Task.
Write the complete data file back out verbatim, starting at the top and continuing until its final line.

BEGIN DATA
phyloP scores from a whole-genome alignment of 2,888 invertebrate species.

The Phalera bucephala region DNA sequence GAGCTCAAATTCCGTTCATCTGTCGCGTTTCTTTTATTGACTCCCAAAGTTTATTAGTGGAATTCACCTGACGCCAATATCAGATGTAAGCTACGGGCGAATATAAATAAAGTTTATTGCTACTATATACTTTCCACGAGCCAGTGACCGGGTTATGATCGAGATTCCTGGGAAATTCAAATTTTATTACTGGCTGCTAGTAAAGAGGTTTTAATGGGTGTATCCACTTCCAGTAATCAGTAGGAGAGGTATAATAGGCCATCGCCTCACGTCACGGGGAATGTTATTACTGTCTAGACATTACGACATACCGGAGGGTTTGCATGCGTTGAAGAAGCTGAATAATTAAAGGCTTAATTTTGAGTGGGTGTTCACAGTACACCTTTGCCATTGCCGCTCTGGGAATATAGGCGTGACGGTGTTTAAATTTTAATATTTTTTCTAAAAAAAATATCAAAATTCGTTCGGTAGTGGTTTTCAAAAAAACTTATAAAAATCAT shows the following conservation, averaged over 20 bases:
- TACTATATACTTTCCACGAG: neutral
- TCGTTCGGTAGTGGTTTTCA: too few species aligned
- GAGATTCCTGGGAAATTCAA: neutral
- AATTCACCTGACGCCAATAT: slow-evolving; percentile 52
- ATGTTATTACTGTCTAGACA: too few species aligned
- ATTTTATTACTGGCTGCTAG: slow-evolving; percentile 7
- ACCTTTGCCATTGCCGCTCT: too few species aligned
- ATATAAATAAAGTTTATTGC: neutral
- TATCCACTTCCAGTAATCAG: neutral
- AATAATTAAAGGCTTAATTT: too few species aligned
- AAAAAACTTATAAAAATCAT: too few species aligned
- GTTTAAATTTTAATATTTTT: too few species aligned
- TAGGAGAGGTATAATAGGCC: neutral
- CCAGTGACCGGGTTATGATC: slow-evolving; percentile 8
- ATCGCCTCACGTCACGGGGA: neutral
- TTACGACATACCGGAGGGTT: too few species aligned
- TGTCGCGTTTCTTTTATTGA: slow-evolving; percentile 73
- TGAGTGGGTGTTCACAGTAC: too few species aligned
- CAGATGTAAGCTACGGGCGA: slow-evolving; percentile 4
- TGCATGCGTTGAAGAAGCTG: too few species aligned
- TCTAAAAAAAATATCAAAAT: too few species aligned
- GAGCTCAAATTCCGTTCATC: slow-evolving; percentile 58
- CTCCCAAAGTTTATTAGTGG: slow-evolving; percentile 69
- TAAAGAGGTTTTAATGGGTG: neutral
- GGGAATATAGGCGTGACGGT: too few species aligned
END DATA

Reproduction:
phyloP scores from a whole-genome alignment of 2,888 invertebrate species.

The Phalera bucephala region DNA sequence GAGCTCAAATTCCGTTCATCTGTCGCGTTTCTTTTATTGACTCCCAAAGTTTATTAGTGGAATTCACCTGACGCCAATATCAGATGTAAGCTACGGGCGAATATAAATAAAGTTTATTGCTACTATATACTTTCCACGAGCCAGTGACCGGGTTATGATCGAGATTCCTGGGAAATTCAAATTTTATTACTGGCTGCTAGTAAAGAGGTTTTAATGGGTGTATCCACTTCCAGTAATCAGTAGGAGAGGTATAATAGGCCATCGCCTCACGTCACGGGGAATGTTATTACTGTCTAGACATTACGACATACCGGAGGGTTTGCATGCGTTGAAGAAGCTGAATAATTAAAGGCTTAATTTTGAGTGGGTGTTCACAGTACACCTTTGCCATTGCCGCTCTGGGAATATAGGCGTGACGGTGTTTAAATTTTAATATTTTTTCTAAAAAAAATATCAAAATTCGTTCGGTAGTGGTTTTCAAAAAAACTTATAAAAATCAT shows the following conservation, averaged over 20 bases:
- TACTATATACTTTCCACGAG: neutral
- TCGTTCGGTAGTGGTTTTCA: too few species aligned
- GAGATTCCTGGGAAATTCAA: neutral
- AATTCACCTGACGCCAATAT: slow-evolving; percentile 52
- ATGTTATTACTGTCTAGACA: too few species aligned
- ATTTTATTACTGGCTGCTAG: slow-evolving; percentile 7
- ACCTTTGCCATTGCCGCTCT: too few species aligned
- ATATAAATAAAGTTTATTGC: neutral
- TATCCACTTCCAGTAATCAG: neutral
- AATAATTAAAGGCTTAATTT: too few species aligned
- AAAAAACTTATAAAAATCAT: too few species aligned
- GTTTAAATTTTAATATTTTT: too few species aligned
- TAGGAGAGGTATAATAGGCC: neutral
- CCAGTGACCGGGTTATGATC: slow-evolving; percentile 8
- ATCGCCTCACGTCACGGGGA: neutral
- TTACGACATACCGGAGGGTT: too few species aligned
- TGTCGCGTTTCTTTTATTGA: slow-evolving; percentile 73
- TGAGTGGGTGTTCACAGTAC: too few species aligned
- CAGATGTAAGCTACGGGCGA: slow-evolving; percentile 4
- TGCATGCGTTGAAGAAGCTG: too few species aligned
- TCTAAAAAAAATATCAAAAT: too few species aligned
- GAGCTCAAATTCCGTTCATC: slow-evolving; percentile 58
- CTCCCAAAGTTTATTAGTGG: slow-evolving; percentile 69
- TAAAGAGGTTTTAATGGGTG: neutral
- GGGAATATAGGCGTGACGGT: too few species aligned